Anthem Defends Rate Hikes In California

Published on

Legislative hearing results in testy exchange with lawmakers

SACRAMENTO, CA — Executives from Anthem Blue Cross of California said Tuesday that the company’s proposed rate hikes for individual policyholders reflect anticipated medical costs for 2010, but their testimony was met with skepticism from state lawmakers.

Leslie Margolin, Anthem’s president, told a California Assembly committee that rate hikes of up to 39% and beyond are necessary because of spiraling medical, drug and hospital costs. She acknowledged the insurer may lose some members as a result.

"The current situation in health care is unacceptable," Margolin said. "Because of the escalation of costs, people are going to go without care and coverage."

Margolin appeared before the California Assembly’s Committee on Health to defend high rate hikes, which have become a lightning rod for renewed efforts to formulate health-care reform. The company’s premium increases were due to take effect March 1, but Anthem agreed to push that back to May 1 in light of public outcry.

The rate increases have captured the attention of lawmakers from Sacramento to Washington, D.C., as well as President Obama, who cited them as a reason for proposing federal oversight on all health-insurance rate increases. Anthem’s parent, WellPoint Inc. (NYSE:WLP) , is being called before Congress on Wednesday to justify the hikes.

On Monday, California Insurance Commissioner Steve Poizner accused the company of more than 700 violations of state law, including failure to pay medical claims on time, not responding to regulators and misrepresenting policy provisions to customers. The company faces a fine of at least $7 million.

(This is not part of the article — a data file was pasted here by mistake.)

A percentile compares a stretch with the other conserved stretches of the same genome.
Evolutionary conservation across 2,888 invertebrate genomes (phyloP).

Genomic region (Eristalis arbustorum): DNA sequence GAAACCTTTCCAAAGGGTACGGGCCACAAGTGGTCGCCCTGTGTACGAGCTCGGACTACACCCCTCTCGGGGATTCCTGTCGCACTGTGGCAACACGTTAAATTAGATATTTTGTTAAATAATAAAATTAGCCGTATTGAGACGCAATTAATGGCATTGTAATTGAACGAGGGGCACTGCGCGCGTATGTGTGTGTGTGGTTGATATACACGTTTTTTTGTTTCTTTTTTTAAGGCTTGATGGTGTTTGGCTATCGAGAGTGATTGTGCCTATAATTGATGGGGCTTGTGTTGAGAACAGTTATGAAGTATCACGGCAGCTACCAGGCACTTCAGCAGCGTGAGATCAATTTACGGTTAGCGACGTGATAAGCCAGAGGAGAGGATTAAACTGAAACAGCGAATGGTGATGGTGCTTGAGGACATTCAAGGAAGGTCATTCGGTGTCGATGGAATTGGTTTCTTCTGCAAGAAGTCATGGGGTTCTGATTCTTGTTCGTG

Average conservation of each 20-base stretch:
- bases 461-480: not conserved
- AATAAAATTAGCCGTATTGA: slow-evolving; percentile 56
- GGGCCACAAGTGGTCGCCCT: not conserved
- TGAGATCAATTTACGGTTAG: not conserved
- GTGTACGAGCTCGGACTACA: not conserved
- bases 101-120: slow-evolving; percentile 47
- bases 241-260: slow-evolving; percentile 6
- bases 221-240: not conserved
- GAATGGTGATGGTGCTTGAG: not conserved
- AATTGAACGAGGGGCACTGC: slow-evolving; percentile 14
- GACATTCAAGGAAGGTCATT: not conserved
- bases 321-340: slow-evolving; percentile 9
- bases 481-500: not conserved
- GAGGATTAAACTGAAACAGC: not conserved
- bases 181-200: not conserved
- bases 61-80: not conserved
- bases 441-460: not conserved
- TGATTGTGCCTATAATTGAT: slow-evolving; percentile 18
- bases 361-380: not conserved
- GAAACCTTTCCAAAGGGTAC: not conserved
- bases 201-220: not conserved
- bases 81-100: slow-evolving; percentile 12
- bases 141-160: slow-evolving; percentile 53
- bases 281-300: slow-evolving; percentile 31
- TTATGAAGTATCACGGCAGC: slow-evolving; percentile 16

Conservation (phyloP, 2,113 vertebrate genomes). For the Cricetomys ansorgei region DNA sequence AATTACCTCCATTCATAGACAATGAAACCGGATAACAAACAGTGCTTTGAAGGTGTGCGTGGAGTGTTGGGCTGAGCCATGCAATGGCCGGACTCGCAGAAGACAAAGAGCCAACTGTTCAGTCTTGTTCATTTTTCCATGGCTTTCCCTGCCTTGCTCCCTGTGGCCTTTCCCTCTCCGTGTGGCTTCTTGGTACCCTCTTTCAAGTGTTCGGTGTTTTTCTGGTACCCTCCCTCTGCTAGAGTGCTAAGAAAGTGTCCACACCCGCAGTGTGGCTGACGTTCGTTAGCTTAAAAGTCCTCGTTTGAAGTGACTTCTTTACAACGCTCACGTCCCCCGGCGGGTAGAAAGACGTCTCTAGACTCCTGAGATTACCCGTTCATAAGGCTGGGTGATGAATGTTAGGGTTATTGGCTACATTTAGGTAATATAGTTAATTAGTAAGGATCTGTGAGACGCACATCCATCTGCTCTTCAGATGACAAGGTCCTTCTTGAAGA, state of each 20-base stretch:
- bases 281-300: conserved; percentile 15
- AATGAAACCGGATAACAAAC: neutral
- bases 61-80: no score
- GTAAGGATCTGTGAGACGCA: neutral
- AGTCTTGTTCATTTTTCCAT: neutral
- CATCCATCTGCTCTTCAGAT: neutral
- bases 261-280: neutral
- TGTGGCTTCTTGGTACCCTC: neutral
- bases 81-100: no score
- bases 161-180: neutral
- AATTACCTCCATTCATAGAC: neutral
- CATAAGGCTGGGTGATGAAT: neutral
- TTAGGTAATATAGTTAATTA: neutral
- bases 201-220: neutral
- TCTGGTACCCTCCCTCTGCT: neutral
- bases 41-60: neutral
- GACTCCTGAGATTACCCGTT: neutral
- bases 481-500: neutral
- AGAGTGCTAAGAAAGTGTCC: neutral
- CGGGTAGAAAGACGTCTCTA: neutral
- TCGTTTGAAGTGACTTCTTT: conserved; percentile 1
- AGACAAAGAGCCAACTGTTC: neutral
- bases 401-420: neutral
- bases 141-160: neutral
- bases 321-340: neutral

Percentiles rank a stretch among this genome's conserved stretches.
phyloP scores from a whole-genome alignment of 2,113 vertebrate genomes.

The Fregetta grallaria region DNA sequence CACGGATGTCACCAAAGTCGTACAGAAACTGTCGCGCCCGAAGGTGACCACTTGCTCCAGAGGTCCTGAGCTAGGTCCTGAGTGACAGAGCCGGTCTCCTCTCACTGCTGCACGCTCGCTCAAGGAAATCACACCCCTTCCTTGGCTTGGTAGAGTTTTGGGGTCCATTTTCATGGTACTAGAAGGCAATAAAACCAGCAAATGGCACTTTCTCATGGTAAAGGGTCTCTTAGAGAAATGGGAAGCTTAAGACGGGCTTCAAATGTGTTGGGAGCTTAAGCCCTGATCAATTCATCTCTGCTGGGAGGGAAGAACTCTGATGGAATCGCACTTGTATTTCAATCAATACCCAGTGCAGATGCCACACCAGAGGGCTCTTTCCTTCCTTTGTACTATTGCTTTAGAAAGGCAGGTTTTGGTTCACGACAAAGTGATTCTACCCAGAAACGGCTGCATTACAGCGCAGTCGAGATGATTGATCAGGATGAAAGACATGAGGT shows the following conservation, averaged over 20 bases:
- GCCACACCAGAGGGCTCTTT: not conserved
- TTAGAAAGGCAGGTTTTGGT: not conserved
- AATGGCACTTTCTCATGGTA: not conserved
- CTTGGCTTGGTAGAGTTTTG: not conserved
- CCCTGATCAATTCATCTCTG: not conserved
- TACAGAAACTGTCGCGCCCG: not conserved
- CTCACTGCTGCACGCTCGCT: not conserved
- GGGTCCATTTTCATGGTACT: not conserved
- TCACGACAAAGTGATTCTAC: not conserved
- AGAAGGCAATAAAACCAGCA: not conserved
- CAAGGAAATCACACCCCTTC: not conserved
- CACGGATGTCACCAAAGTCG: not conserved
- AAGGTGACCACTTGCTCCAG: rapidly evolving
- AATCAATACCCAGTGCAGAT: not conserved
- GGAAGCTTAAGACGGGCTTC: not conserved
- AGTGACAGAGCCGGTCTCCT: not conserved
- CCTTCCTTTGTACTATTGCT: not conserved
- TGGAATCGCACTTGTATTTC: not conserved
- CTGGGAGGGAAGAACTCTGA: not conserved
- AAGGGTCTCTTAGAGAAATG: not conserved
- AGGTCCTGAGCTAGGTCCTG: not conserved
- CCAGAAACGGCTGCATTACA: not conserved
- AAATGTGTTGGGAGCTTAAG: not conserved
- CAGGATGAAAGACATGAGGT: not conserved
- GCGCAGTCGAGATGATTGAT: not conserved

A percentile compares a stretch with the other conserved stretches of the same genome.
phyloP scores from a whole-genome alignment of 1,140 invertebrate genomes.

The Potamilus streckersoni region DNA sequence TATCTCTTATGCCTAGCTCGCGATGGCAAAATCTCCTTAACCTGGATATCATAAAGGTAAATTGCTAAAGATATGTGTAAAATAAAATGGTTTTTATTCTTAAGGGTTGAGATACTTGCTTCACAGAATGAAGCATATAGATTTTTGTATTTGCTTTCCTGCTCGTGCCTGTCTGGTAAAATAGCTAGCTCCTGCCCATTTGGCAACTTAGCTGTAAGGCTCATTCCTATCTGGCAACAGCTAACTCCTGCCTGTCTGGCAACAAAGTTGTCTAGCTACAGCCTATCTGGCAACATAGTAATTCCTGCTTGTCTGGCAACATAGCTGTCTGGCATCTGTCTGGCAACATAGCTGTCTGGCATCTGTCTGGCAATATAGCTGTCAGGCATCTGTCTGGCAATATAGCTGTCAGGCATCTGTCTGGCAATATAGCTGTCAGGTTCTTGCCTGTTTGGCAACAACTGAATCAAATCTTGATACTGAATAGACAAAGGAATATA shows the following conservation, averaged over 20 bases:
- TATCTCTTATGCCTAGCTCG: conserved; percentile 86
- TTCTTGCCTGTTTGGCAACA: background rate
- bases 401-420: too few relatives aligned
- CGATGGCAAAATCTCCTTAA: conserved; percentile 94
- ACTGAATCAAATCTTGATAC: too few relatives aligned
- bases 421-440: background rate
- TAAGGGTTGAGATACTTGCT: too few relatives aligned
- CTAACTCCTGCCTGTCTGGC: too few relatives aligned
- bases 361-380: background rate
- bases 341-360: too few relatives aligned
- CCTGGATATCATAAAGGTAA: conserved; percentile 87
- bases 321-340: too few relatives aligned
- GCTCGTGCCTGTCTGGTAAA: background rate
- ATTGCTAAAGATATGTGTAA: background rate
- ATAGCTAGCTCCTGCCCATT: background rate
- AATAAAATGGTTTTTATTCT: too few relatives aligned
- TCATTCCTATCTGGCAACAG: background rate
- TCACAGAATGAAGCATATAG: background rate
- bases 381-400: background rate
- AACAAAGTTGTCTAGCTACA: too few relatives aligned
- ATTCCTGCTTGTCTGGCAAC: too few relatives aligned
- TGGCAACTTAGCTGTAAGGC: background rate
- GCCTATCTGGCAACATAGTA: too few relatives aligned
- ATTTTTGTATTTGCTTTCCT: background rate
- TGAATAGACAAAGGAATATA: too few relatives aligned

Testy Exchange

While Margolin defended her company’s strategy, she was met with a cool greeting from committee members, and got into a testy exchange with health panel chairman Assemblyman Dave Jones, D-Sacramento. Jones wondered whether the company was doing all it could to reduce costs, and alluded to the insurance department’s findings.

"How much has Blue Cross saved, by reducing reimbursement to medical providers in 2009?" Jones asked Margolin.

"I don’t know," Margolin said.

Jones later asked whether the company has resorted to salary cuts or layoffs in order to save on expenses. Margolin replied that she didn’t know how many positions have been cut.

Then Jones asked: "What is the total compensation of the top 10 salaried employees of Blue Cross."

"I don’t know that answer. I know generally what the compensation is," Margolin said. "The compensation of members of my team is market-based. It seems fair. It seems appropriate for what we do."

Further, Jones also took the company to task over its profit margins. He questioned whether the 2.5% to 5% margin that Anthem claims is correct.

"I’m not sure it’s that low. It’s billions and billions of dollars at a time Californians face record unemployment," Jones said, before finally asking Margolin: "Have you no shame?"